Humpback Whales Migrate Thousands Of Kilometeres To Breed

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Researchers from the US, Mexico, and Australia discovered proof of humpback whales migrating thousands of kilometers to breed. Their results are described in a report released in the journal Biology Letters.
Individuals and certain groups of humpback whales prefer to stay in the same places of the ocean. One group, for example, feeds off the coasts of Canada and Alaska in the summer. Then, when the temperature cools, they swim south, to either Hawaii or Mexico. The latest study uncovered evidence of at least two men swimming from Hawaii to Mexico in the very same season.

In the winter, humpback whales migrate south to escape the cold. They do it to reproduce. Males compete for females’ interest soon after swimming south, with most succeeding. Success now looks to be more challenging than originally believed. In 2006, one person swam from close to Hawaii to the western coast of Mexico, covering around 4,545 kilometers. In 2018, another swam 5,944 kilometers across Mexico to Maui, just as wintertime was closing down. Both did it during the breeding season, and were spotted courting a single female with other males after they came. The time it has taken these whales to travel such lengths (less than 60 days) revealed they did so considerably quicker than originally thought.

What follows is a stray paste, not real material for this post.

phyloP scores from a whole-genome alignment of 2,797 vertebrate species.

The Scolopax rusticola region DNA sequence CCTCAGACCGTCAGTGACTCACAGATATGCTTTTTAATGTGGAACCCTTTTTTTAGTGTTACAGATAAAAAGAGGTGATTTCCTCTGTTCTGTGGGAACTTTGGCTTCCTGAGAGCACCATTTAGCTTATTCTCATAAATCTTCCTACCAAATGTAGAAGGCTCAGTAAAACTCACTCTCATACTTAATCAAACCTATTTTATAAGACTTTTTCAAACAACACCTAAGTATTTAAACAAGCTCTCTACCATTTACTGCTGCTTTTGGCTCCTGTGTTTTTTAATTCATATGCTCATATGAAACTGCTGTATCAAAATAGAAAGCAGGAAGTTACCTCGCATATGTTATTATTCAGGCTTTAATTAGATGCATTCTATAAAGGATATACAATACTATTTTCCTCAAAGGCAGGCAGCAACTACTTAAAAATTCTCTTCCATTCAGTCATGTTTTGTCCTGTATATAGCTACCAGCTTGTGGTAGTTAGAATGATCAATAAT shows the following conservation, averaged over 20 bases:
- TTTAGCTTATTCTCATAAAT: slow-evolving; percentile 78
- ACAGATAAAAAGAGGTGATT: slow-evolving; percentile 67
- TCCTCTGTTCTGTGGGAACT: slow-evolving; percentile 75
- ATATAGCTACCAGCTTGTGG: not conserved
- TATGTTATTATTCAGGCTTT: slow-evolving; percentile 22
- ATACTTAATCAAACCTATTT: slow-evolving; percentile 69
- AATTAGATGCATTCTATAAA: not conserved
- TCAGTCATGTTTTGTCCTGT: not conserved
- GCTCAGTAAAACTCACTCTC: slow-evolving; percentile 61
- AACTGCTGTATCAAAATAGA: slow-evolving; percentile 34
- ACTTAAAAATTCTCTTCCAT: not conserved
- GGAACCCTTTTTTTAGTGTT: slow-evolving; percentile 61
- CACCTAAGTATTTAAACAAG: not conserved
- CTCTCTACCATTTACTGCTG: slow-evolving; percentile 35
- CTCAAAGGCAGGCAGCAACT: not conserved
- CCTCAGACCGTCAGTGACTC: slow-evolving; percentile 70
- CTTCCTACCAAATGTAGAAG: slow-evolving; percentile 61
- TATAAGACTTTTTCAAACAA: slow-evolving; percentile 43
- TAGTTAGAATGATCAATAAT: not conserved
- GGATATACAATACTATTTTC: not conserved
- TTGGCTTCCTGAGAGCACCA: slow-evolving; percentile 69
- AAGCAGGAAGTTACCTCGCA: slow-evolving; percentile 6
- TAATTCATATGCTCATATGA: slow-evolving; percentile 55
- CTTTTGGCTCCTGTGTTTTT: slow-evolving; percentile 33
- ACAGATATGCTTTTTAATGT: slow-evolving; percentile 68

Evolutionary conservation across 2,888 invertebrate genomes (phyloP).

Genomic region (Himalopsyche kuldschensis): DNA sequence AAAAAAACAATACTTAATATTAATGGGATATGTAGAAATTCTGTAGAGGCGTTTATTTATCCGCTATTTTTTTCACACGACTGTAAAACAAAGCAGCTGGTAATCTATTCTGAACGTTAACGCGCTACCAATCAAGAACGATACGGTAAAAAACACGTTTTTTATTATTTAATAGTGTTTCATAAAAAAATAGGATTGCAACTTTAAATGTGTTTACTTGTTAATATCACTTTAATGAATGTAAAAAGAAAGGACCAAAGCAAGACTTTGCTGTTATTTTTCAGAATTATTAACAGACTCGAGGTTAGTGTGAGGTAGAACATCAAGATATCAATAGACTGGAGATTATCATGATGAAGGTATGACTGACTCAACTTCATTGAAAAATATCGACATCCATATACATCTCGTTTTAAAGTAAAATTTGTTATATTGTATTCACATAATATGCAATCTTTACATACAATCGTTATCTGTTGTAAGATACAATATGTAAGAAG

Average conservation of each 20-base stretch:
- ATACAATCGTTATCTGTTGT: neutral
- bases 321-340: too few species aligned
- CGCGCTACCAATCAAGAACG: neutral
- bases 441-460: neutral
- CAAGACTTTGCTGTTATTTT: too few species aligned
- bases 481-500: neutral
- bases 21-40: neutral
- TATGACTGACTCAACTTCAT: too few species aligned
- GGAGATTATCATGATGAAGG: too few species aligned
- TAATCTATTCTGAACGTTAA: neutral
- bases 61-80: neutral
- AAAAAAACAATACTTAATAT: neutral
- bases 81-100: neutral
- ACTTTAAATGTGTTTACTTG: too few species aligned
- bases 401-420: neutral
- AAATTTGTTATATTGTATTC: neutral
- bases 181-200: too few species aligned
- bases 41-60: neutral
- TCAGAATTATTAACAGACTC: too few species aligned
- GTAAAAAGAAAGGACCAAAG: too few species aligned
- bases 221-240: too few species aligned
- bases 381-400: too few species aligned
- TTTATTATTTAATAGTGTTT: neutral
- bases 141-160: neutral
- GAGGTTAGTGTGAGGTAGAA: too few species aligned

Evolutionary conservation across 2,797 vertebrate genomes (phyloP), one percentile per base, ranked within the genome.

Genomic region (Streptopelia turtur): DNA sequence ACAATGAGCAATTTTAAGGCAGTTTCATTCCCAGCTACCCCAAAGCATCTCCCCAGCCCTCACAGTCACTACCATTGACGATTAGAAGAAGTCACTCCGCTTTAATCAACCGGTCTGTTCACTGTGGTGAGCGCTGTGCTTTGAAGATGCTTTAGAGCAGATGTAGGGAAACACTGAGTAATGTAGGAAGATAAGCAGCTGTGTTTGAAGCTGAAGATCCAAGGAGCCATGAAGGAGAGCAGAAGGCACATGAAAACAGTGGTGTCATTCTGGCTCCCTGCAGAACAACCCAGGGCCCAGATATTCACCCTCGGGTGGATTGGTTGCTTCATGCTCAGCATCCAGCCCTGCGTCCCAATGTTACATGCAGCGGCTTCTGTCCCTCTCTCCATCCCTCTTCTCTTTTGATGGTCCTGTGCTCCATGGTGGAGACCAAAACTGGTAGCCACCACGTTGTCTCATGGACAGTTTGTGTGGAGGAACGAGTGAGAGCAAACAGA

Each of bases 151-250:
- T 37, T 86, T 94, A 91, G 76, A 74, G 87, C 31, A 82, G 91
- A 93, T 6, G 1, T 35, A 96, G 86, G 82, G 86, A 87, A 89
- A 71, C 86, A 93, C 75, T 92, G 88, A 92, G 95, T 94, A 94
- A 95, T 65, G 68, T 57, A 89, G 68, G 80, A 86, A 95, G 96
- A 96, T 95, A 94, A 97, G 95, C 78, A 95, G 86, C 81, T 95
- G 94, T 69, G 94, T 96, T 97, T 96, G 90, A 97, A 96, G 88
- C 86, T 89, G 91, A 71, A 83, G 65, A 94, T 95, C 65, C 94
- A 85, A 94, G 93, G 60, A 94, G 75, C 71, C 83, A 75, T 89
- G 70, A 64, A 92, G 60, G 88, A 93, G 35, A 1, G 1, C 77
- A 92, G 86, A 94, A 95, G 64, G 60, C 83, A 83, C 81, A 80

The researchers combed through 26,000 pictures of whales collected by professionals and amateurs since 1977. Humpback whales have distinct patterns on the underside of their tails that help distinguish them. The whales around Hawaii and Mexico are all part of one huge population, the scientists discovered. They also point out that such crosses need conservationists to reassess their classifications. The humpback whales near the coast of Mexico are endangered, but those off the coastline of Hawaii are not.

“Is the mixing a rare occurrence with negligible biological impact or management consequence, or is it a reflection of a biologically meaningful integration of humpback whales throughout the northeast Pacific—if not the entire ocean basin?” concludes the study.

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